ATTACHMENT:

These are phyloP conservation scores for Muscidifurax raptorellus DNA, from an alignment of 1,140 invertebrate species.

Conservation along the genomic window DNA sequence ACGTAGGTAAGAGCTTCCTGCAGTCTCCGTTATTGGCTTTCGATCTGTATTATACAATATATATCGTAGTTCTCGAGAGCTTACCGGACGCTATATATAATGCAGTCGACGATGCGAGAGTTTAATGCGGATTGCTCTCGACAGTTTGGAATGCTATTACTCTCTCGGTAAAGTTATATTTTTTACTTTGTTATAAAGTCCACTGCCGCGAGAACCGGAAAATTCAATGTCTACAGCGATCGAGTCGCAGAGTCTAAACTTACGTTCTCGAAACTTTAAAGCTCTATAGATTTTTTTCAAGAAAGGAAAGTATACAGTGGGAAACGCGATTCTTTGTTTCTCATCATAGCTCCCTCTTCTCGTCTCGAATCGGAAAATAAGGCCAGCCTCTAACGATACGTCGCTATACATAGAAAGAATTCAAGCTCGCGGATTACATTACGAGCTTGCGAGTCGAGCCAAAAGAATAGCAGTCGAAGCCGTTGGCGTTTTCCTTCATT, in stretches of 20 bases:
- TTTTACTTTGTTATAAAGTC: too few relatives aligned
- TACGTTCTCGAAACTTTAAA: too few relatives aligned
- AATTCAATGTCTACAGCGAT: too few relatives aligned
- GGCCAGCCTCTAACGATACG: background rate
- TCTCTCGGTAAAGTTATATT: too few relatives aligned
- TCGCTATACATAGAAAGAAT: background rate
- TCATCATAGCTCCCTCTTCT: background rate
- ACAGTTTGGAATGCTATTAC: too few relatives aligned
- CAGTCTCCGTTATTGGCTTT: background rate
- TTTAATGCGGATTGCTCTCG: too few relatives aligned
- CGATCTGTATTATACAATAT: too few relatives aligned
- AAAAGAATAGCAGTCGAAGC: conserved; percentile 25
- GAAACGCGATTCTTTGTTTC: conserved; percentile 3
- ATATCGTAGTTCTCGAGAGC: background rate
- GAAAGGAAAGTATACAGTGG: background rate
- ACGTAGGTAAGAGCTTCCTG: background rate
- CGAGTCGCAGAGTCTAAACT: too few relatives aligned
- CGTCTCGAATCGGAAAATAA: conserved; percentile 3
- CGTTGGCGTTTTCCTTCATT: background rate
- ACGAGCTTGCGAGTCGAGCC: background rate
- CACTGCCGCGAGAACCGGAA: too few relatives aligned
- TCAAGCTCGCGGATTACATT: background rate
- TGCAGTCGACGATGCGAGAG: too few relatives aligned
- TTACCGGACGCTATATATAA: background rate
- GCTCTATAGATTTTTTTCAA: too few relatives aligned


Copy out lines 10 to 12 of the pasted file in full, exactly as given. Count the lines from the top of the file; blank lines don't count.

- ACAGTTTGGAATGCTATTAC: too few relatives aligned
- CAGTCTCCGTTATTGGCTTT: background rate
- TTTAATGCGGATTGCTCTCG: too few relatives aligned